While the AEC website will tell you that it is compulsory for all Australian citizens aged 18 years and over to enrol and vote in the 2010 federal election, this is not technically the case. In October 2007, the AEC confirmed that “it is not an offence to vote informally in a federal election, nor is it an offence to encourage other voters to vote informally”. The significance of this is that it is compulsory for you to enrol to vote and it’s compulsory for you to turn up to a polling place (or submit a postal vote form), but it is fine to put a blank ballot in the box if you so choose, and so abstain from casting a vote. (While I don’t personally believe in abstaining, I do think you have a right to accurate information.)

Over the next couple of weeks, I’ll be running an updated version my ‘election-how-to’ series from 2007 on my LiveJournal and my blog at flyingblogspot.com – if you have any election-related questions over the next month that aren’t addressed in the series, ask in the comments and I will do my best to find you an answer.

But in the meantime, if you’re not correctly enroled, go do it now!

Interesting Times

Interesting, interesting times in Australian politics today.

For non-Aussie readers, we’ve been drawing to the end of our first term of centre-left government under the Australian Labor Party after well over a decade of conservative rule.  This morning, the Labor caucus voted to depose Kevin Rudd as party leader, replacing him with Julia Gillard who has just been sworn in as our new Prime Minister.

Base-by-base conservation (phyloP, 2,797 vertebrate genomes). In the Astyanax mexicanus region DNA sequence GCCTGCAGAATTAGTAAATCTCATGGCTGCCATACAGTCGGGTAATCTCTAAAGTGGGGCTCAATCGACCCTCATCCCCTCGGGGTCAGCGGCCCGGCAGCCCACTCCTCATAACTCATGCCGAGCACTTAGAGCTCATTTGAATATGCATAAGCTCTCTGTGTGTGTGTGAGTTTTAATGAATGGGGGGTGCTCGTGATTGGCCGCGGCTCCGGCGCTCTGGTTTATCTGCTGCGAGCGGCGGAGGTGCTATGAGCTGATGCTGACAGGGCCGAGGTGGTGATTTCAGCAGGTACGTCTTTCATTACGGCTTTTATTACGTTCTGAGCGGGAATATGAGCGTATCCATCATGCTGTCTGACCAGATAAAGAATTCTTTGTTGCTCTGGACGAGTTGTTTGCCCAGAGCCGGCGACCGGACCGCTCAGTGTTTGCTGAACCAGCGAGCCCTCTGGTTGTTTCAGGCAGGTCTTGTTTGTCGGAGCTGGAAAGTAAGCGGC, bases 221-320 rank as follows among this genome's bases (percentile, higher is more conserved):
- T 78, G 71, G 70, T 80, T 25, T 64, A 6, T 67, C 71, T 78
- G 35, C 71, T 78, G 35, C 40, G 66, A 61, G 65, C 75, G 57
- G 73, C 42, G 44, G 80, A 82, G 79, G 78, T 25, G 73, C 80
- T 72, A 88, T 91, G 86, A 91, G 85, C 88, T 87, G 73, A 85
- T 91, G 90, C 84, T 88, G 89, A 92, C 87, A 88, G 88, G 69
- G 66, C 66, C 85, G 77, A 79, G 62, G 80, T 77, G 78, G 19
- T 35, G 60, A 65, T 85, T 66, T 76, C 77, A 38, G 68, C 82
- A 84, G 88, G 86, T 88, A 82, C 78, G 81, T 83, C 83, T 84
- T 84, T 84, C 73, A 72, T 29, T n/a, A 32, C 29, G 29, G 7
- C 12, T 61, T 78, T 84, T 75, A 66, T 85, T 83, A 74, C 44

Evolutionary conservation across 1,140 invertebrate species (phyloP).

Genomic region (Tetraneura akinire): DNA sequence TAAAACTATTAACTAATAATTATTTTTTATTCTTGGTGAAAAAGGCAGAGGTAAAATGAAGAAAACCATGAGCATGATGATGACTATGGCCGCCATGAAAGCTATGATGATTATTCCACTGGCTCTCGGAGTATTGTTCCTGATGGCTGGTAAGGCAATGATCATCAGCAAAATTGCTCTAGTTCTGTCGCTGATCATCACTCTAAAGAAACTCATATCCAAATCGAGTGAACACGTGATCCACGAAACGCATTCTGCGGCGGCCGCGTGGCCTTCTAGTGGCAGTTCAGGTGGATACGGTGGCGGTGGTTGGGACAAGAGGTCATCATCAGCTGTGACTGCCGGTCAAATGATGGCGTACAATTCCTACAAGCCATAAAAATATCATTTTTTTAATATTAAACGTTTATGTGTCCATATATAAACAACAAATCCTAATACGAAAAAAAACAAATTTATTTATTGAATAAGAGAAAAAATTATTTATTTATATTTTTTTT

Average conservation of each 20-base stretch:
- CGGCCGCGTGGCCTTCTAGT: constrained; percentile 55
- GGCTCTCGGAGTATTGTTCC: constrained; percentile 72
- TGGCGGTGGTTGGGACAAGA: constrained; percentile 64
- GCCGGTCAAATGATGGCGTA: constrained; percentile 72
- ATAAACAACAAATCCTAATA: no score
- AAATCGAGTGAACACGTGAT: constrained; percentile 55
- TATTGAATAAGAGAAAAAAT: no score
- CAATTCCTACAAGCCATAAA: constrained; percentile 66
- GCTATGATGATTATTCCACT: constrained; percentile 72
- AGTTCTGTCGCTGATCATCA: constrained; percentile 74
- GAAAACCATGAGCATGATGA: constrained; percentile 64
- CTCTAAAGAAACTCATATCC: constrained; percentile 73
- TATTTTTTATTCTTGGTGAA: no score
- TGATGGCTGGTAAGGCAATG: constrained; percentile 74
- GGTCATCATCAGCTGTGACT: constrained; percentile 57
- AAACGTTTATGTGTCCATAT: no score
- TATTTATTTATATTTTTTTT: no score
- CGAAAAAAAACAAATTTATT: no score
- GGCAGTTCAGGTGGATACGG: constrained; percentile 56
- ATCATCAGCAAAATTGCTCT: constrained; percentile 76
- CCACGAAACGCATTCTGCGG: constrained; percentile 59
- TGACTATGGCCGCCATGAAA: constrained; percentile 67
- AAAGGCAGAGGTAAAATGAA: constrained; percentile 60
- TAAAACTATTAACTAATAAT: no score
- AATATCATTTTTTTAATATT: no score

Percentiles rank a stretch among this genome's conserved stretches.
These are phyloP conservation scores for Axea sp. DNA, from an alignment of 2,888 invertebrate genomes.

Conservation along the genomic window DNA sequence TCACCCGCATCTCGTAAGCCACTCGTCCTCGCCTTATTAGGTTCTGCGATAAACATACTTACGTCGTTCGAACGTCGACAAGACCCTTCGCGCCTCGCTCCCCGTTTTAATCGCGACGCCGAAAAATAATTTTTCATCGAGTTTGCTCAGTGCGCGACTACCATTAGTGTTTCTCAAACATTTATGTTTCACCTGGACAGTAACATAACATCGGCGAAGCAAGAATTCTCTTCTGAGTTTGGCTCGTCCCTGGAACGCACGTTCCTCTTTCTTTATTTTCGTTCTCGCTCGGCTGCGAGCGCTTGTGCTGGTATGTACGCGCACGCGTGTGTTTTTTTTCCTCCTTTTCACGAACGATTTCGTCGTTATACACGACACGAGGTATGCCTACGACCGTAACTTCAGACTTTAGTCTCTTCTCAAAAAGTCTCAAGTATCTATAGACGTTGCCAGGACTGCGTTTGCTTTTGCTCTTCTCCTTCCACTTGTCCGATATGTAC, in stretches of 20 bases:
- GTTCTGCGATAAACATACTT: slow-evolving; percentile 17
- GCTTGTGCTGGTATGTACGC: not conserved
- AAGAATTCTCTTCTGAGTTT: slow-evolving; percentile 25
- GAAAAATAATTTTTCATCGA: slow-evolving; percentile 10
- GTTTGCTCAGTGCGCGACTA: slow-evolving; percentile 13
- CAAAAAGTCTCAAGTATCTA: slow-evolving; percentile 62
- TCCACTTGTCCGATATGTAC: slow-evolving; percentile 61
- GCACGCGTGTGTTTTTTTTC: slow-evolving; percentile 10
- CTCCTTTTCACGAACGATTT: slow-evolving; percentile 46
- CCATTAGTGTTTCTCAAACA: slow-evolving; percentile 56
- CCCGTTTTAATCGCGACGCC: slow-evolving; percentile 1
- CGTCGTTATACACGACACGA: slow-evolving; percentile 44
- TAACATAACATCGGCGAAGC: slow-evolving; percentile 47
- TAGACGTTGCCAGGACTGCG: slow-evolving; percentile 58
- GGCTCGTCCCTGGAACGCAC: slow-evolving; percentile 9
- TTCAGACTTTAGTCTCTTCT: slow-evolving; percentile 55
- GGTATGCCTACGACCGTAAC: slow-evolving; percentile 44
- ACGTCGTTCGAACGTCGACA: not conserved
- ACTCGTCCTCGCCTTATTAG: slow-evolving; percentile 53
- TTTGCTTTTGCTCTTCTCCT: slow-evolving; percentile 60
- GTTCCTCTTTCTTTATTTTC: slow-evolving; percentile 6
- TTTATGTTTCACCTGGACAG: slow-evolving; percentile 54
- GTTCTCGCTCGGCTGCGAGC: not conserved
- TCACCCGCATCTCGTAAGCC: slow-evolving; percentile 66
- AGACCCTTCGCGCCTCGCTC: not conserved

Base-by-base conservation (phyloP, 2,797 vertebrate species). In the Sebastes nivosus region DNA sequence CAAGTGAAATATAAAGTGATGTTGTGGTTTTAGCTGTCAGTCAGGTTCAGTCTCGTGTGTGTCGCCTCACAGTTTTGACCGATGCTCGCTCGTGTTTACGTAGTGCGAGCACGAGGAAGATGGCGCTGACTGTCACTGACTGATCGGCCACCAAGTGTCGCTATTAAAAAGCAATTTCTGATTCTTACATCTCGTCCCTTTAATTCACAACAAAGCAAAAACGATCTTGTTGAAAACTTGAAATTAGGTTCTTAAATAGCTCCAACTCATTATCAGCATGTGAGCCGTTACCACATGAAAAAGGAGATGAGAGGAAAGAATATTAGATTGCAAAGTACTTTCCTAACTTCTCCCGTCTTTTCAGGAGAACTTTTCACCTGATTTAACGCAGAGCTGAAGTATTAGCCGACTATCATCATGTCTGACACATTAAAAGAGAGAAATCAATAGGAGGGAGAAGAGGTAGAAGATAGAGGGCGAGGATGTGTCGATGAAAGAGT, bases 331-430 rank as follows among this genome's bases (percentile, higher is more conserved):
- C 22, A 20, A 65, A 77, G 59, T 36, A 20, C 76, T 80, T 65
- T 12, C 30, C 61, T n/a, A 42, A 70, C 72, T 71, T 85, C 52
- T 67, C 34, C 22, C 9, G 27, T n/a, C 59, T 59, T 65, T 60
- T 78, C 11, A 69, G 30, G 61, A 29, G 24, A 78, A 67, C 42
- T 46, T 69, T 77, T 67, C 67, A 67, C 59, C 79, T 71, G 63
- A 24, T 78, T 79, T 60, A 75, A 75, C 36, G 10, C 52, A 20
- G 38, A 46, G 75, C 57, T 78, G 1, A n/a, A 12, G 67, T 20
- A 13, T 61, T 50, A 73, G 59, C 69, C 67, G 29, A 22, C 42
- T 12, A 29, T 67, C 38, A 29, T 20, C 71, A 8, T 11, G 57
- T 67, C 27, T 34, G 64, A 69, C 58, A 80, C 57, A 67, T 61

In a historical context, this is an extraordinary day. Gillard is our the first female Australian Prime Minister. And not to detract from this, I must say I’m deeply grateful that I live in a time when a woman (and a non-religious, unmarried woman at that) can become PM.  However, setting this aside and measuring up Gillard by her politics, I’m becoming increasingly nervous in the leadup to the coming election.

Gillard’s generally regarded as Labor-left, but the factional powers who have enabled the coup come from the conservative Catholic Labor-right boys’ club.  The people who have run New South Wales into the ground, pushed back against emissions trading & carbon legislation, and fought to protect Labor’s Western Sydney seats by attacking refugees in the media.  For me, they’ve long represented the worst of the party, and I’m concerned that they’re going to demand repayment for their support.  Gillard’s track record as Shadow Minister for Population and Immigration and reference to ‘strong management of our borders’ in her press conference point in one particular direction, and  I fear that immigration policy will form the requisite pound of flesh.

She’s an excellent parliamentary debater, a strong public speaker and I have little doubt that we will see some great moments on the campaign trail as Australia’s first female Prime Minister comes up against Australia’s favourite misogynistic opposition leader.  But in a broader sense, I struggle to see positive policy change coming out of the spill; there’s just doesn’t seem to be a realistic incentive at the moment.